Soon, The US Will Spend More On Its Interest Payments Than On Its Military

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Interest payments will be more than $900 billion annually, far outpacing numerous other federal programs.

The federal government’s payments for interest on the national debt could soon surpass outlays for the military, Medicaid or children’s programs, The New York Times reported Tuesday.

> The run-up in borrowing costs is a one-two punch brought on by the need to finance a fast-growing budget deficit, worsened by tax cuts and steadily rising interest rates that will make the debt more expensive.

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> With less money coming in and more going toward interest, political leaders will find it harder to address pressing needs like fixing crumbling roads and bridges or to make emergency moves like pulling the economy out of future recessions.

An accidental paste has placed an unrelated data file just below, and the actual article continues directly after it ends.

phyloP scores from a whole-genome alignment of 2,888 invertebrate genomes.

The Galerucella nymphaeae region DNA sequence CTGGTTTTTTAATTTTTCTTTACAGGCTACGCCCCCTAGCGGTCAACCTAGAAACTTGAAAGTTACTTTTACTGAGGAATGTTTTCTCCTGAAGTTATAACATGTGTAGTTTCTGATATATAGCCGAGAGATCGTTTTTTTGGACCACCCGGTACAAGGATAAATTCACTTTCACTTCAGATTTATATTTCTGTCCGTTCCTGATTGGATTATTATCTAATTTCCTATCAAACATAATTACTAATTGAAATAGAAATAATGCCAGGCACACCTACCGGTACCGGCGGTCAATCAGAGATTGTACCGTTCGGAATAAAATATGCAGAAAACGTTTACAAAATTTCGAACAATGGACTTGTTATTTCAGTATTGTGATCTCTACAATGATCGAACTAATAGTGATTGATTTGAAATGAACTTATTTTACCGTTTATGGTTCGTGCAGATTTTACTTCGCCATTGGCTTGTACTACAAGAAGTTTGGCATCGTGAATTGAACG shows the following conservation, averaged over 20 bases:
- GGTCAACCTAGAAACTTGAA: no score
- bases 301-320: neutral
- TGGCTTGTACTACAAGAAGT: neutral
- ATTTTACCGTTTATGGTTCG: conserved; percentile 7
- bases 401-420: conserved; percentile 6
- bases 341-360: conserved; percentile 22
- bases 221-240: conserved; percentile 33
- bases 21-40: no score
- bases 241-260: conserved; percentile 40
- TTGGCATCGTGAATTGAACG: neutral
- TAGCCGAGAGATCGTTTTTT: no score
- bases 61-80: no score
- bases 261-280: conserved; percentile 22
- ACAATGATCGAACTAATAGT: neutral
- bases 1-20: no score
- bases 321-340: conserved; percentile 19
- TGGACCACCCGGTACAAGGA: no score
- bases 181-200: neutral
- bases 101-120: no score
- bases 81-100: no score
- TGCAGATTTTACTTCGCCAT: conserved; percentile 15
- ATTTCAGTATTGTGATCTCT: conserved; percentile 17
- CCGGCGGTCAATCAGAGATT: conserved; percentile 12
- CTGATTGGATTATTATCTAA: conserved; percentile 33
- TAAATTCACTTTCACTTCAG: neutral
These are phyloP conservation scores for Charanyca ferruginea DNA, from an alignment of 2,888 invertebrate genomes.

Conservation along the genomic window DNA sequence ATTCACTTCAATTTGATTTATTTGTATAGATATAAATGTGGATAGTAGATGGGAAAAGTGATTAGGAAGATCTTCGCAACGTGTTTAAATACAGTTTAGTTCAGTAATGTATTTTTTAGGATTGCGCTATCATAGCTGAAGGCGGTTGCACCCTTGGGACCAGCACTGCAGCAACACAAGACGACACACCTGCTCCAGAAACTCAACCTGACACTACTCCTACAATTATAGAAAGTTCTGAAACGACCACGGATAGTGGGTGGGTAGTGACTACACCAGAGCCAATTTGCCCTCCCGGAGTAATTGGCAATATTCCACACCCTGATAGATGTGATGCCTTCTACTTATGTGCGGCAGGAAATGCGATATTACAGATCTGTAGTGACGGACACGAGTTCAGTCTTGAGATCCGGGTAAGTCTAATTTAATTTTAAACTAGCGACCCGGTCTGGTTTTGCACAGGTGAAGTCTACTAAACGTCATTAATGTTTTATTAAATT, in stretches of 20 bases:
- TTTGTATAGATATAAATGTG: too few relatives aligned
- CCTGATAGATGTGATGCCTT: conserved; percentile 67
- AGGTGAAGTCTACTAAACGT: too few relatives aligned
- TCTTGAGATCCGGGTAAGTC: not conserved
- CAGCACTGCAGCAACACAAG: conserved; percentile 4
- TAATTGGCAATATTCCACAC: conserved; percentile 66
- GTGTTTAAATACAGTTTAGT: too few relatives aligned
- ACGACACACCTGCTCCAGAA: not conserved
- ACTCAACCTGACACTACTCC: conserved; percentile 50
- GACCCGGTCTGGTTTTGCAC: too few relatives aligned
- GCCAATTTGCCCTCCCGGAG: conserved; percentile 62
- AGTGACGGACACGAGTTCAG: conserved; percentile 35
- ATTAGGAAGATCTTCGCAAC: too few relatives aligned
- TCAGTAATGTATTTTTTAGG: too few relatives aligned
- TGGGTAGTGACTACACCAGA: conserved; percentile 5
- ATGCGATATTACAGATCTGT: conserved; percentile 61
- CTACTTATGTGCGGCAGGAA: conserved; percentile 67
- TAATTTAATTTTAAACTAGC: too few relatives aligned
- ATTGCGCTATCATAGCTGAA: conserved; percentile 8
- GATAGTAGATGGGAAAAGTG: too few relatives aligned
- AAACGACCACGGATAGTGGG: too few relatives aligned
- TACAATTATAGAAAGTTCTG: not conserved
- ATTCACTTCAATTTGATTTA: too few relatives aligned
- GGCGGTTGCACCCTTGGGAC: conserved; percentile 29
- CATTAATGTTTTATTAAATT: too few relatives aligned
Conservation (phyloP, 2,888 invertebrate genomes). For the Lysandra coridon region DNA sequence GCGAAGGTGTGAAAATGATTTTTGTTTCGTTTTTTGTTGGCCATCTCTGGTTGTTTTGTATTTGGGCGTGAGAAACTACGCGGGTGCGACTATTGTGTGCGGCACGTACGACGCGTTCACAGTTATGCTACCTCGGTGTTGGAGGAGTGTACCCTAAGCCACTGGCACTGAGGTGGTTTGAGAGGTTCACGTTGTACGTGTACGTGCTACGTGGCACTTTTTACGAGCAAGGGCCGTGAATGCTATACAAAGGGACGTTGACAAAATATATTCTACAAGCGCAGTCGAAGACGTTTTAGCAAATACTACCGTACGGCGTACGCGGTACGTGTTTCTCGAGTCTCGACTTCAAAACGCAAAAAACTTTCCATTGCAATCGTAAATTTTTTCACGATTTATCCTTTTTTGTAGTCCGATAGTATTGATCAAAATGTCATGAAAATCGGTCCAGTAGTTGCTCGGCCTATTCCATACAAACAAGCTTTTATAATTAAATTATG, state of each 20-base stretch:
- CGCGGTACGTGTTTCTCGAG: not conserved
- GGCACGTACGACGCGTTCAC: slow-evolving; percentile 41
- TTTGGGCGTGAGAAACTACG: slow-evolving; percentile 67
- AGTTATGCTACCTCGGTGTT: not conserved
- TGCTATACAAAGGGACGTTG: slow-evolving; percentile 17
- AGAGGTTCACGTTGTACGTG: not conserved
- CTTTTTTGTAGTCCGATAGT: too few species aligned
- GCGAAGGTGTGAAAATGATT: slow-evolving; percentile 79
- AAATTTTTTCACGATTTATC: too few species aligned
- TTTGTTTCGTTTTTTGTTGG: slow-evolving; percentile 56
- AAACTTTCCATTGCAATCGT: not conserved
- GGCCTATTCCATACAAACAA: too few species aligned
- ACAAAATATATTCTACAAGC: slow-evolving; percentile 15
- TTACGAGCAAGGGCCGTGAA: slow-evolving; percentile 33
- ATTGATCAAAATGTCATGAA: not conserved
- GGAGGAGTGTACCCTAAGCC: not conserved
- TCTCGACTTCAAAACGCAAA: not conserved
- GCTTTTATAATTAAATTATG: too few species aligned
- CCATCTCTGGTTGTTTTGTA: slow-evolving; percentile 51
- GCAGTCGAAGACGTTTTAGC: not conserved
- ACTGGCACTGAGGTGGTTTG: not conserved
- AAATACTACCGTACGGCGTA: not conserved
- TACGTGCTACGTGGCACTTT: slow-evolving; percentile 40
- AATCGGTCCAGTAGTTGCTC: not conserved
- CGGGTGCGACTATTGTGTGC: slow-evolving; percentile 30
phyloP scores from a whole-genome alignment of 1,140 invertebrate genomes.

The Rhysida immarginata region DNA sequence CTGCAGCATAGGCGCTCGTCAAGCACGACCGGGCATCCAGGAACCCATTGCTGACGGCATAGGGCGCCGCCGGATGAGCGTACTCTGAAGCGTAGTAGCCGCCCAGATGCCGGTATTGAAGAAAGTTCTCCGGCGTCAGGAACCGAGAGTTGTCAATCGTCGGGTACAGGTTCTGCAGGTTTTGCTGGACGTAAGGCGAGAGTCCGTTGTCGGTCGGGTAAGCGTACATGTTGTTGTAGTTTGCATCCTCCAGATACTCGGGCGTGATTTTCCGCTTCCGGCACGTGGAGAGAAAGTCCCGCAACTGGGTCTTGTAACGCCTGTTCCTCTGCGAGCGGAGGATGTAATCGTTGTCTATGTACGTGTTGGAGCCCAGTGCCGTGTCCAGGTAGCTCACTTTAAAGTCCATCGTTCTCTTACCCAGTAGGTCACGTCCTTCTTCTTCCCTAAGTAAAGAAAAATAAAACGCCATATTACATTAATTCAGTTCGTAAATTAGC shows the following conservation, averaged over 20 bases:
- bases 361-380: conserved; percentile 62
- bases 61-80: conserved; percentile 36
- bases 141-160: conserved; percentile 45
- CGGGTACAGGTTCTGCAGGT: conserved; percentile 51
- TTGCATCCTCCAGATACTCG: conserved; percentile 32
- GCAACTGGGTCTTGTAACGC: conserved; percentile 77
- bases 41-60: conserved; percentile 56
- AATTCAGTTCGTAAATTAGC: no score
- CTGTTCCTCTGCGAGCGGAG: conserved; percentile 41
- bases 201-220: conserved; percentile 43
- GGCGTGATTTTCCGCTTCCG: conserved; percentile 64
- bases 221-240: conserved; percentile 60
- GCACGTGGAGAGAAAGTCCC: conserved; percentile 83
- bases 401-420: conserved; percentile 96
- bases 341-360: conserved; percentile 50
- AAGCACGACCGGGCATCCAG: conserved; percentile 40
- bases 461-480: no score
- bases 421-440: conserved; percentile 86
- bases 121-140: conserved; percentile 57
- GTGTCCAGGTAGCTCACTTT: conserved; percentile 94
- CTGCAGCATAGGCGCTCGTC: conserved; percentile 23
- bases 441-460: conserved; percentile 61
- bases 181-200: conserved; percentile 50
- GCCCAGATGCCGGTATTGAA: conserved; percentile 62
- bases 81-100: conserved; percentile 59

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> Within a decade, more than $900 billion in interest payments will be due annually, easily outpacing spending on myriad other programs. Already the fastest-growing major government expense, the cost of interest is on track to hit $390 billion next year, nearly 50 percent more than in 2017, according to the Congressional Budget Office.

According to economists, the current situation puts lawmakers in wholly new territory — this is not business as usual.

> In the past, government borrowing expanded during recessions and waned in recoveries. That countercyclical policy has been a part of the standard Keynesian toolbox to combat downturns since the Great Depression.

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> The deficit is soaring now as the economy booms, meaning the stimulus is pro-cyclical. The risk is that the government would have less room to maneuver if the economy slows.

Harvard economist Jeffrey Frankel told The Times that “this sort of aggressive fiscal stimulus is unprecedented in U.S. history.”

> “There will eventually be another recession, and this increases the chances we will have to slam on the brakes when the car is already going too slowly,” Mr. Frankel said.

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> “By 2020, we will spend more on interest than we do on kids, including education, food stamps and aid to families,” said Marc Goldwein, senior policy director at the Committee for a Responsible Federal Budget, a research and advocacy organization.

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